Short-term changes in body weight are correlated with some severe health problems and daily information about a patient’s body weight could save lives.
Dr. Ibrahim Elfadel, Professor of Electrical Engineering and Computer Science, and Dr. Shahzad Muzaffar, Postdoctoral Researcher, were recently awarded an Al Jalila Foundation research grant for their work on sensors integrated into shoes to continually monitor body weight. The Al Jalila Foundation is a not-for-profit organization dedicated to transforming lives through medical research, education and treatment in the UAE. The researchers were recently granted a US patent to cover their innovative sensing method. Technical details on their sensor design appeared in the IEEE Sensors Journal in July 2020.
Their work combines pedobarography with wearable technology, using sensors embedded in shoes for continuous and unintrusive body weight monitoring.
“Pedobarography is the art of measuring and analyzing pressure forces exercised by the foot on the ground during the walk cycle,” explained Dr. Elfadel. “Wearable pedobarography is a highly promising research area and the results are expected to impact a range of healthcare applications such as activity monitoring, weight estimation, obesity control, prosthetics and sports medicine. Other engineering areas can also profit from wearable pedobarography, including robotics, security, and entertainment.”
Many elements of healthcare require a careful look at body weight over time but short-term changes are correlated with severe physical, mental and emotional health problems. For example, the American Heart Association considers a sudden weight gain of more than 2 to 3lbs in a 24-hour period a medical alert, with this supported by medical studies finding sudden increases in body weight are associated with hospitalization for congestive heart failure. These studies report that daily information about a patient’s body weight could alert clinicians to patients who may be at high risk for hospitalization on the basis of weight gain.
Existing commercially available shoes with sensors include those used for athletic performance monitoring, training and health analytics. Commonly, the shoe insole is where the pressure sensors are integrated, making them more suitable for gait and activity monitoring but much less suitable for ground reaction force, and therefore, body weight measurements.
“To help prevent heart failure hospitalization, it’s crucial to enable monitoring technologies that can detect such body weight changes early enough for preventive measures to work,” explained Dr. Elfadel. “Continuous monitoring of body weight requires continuous measuring of ground reaction forces under the feet. Traditionally, force sensors are placed flat in a shoe insole, and the data is collected for further analysis. Unfortunately, the traditional sensor placement fails to account for the total applied force due to a spreading effect within the shoe insole. Placing the force sensors at only few points under the flat insole makes it impossible to account for the total reaction force.”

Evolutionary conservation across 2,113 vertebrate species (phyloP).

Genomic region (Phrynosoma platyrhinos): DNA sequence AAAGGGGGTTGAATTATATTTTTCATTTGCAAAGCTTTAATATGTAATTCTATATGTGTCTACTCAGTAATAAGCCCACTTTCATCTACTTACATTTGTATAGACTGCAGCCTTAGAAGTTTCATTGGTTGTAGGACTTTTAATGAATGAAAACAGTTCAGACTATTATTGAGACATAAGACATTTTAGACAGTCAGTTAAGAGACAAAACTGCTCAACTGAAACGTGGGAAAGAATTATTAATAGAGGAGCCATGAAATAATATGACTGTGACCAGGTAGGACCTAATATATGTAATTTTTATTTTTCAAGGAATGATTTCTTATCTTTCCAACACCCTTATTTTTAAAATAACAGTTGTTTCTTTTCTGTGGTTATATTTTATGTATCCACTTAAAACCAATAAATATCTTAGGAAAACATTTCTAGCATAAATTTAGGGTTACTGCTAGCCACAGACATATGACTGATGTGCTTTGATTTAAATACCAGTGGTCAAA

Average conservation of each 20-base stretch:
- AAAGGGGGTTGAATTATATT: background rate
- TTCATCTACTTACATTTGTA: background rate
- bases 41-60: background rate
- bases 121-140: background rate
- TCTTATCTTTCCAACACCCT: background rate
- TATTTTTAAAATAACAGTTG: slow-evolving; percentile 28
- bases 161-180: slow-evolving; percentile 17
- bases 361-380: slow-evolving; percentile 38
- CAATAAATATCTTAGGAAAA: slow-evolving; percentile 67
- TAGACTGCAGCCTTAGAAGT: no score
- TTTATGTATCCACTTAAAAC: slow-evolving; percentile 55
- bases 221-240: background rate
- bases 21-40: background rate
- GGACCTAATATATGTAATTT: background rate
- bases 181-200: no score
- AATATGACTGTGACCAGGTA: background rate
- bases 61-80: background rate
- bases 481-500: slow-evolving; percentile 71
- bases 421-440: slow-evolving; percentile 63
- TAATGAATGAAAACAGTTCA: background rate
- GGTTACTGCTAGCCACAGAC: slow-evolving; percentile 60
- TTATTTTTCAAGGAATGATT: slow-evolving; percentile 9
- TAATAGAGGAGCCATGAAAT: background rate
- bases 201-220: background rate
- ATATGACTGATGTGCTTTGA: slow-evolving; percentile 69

The ground reaction force is the force exerted by the ground on a body in contact with it. A person standing motionless on the ground exerts a contact force on it equal to the person’s weight, while an equal and opposite ground reaction force is exerted by the ground on the person. Measuring this accurately, however, is a major challenge. In existing designs, Force Sensitive Resistor (FSR) sensors have been placed into the insole, but since these only capture some of the total ground reaction force, the weight estimations are subject to significant errors, especially when the patient is moving.
Dr. Muzaffar and Dr. Elfadel used a novel approach to shoe-integrated sensor design and characterization to ensure accurate continuous body weight measurements, while also keeping the shoe as comfortable and ordinary as possible. Rather than integrating the FSRs in the insole, the team used them on the external frame of the shoe. They designed an integrated three-layer structure that consolidates the reaction force exerted by the ground, channeling the total applied force to a set of carefully placed points under the shoe to improve accuracy. To complement the sensor, the team also developed a high-performance processing methodology to optimize sensor geometry and integrate it seamlessly with shoe design.
“We used a layered structure called Sandwiched Sensor Force Consolidators (SSFC) under the shoe sole to concentrate and channel the applied forces,” explained Dr. Muzaffar. “Each SSFC is a three-layer structure made of top and bottom capping layers and a middle sensory layer. The SSFC can be shaped to an ergonomic shoe design that is comfortable to wear. Plus, our sensor array mitigates the ‘spreading out’ effect of the total ground reaction force. The main idea was to concentrate the applied forces on a set of critical points placed under the shoe sole, hence the SSFC. The number and shapes of the SSFCs can be customized for comfort and force sensing accuracy.”
Importantly, this novel approach can be used when the wearer is walking, not just when they are standing still. In addition to the SSFC, innovative signal processing algorithms have been used to recover the body weight from the waveforms of the ground reaction forces during the walk cycle. As a result, the measurements collected from the prototype developed at Khalifa University were shown to be more than 99 percent accurate, even in the presence of motion. This is at least four times better than the existing state-of-the-art products. Additionally, the sensor array and integration technique can enable more precise measurement methods for several adjacent applications to body weight monitoring, including gait analysis, sports medicine, and physical therapy.
23 March 2021